It appears that this may be the biggest revelation from WikiLeaks’ recent release of 250,000 classified embassy cables: Pakistan’s nuclear materials are not terribly secure (to put it politely). The Guardian, which is one of the international media outlets the documents were leaked to, reports that there are:
Grave fears in Washington and London over the security of Pakistan’s nuclear weapons programme, with officials warning that as the country faces economic collapse, government employees could smuggle out enough nuclear material for terrorists to build a bomb.
The Guardian also reports that Russia may be hard to distinguish from the mafia. This can’t be good for minimizing the danger of nuclear proliferation either. There are:
Allegations that Russia and its intelligence agencies are using mafia bosses to carry out criminal operations, with one cable reporting that the relationship is so close that the country has become a “virtual mafia state”.
And the Afghan government that the United States is propping up appears to be—surprise!—corrupt. There are:
Suspicions of corruption in the Afghan government, with one cable alleging that vice president Zia Massoud was carrying $52m in cash when he was stopped during a visit to the United Arab Emirates. Massoud denies taking money out of Afghanistan.
Oh, and there’s more—from the disturbing to the salacious:
Other revelations include a description of a near “environmental disaster” last year over a rogue shipment of enriched uranium, technical details of secret US-Russian nuclear missile negotiations in Geneva, and a profile of Libya’s Muammar Gaddafi, who they say is accompanied everywhere by a “voluptuous blonde” Ukrainian nurse.
Lastly, it appears that U.S. diplomats are in the habit of mixing their diplomatic duties with espionage. If true, it is a very big international diplomacy etiquette faux pas:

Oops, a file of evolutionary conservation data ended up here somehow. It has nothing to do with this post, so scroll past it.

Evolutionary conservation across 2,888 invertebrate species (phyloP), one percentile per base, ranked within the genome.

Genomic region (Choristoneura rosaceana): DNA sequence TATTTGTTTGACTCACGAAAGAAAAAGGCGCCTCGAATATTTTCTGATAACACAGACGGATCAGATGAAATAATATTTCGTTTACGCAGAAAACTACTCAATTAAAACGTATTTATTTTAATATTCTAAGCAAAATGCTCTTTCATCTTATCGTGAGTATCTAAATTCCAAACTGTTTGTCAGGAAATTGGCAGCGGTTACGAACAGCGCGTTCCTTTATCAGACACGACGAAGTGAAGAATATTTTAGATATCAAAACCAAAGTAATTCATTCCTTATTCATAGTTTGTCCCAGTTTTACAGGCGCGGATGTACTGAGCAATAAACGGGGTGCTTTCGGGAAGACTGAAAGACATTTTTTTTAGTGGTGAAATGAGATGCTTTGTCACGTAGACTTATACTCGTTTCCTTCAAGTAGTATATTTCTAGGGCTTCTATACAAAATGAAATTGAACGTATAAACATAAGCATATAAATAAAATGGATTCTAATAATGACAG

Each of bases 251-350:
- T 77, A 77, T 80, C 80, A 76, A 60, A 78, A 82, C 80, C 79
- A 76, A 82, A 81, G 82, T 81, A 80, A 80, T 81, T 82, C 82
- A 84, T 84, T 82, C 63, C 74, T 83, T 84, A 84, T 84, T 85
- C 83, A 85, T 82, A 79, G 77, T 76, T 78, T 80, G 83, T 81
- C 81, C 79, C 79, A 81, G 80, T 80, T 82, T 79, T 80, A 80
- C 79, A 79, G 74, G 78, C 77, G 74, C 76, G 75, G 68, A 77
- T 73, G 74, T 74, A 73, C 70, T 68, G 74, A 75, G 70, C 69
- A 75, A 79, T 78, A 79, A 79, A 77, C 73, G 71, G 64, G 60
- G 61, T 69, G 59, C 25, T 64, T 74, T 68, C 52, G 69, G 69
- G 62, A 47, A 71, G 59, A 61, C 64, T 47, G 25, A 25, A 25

The cables published today reveal how the US uses its embassies as part of a global espionage network, with diplomats tasked to obtain not just information from the people they meet, but personal details, such as frequent flyer numbers, credit card details and even DNA material. Classified “human intelligence directives” issued in the name of Clinton or her predecessor, Condoleezza Rice, instruct officials to gather information on military installations, weapons markings, vehicle details of political leaders as well as iris scans, fingerprints and DNA. The most controversial target was the UN leadership. That directive requested the specification of telecoms and IT systems used by top officials and their staff and details of “private VIP networks used for official communication, to include upgrades, security measures, passwords, personal encryption keys”.
But the U.S. State Department spokesman says the diplomat-espionage angle revealed in the documents is not true:
PJ Crowley, the state department spokesman in Washington, said: “Let me assure you: our diplomats are just that, diplomats. They do not engage in intelligence activities. They represent our country around the world, maintain open and transparent contact with other governments as well as public and private figures, and report home. That’s what diplomats have done for hundreds of years.”
So we can all go back to sleep now. I definitely feel assured, don’t you? In future, if our children ask us how the political world functions, should we redirect them away from Schoolhouse Rock videos and send them, instead, to WikiLeaks?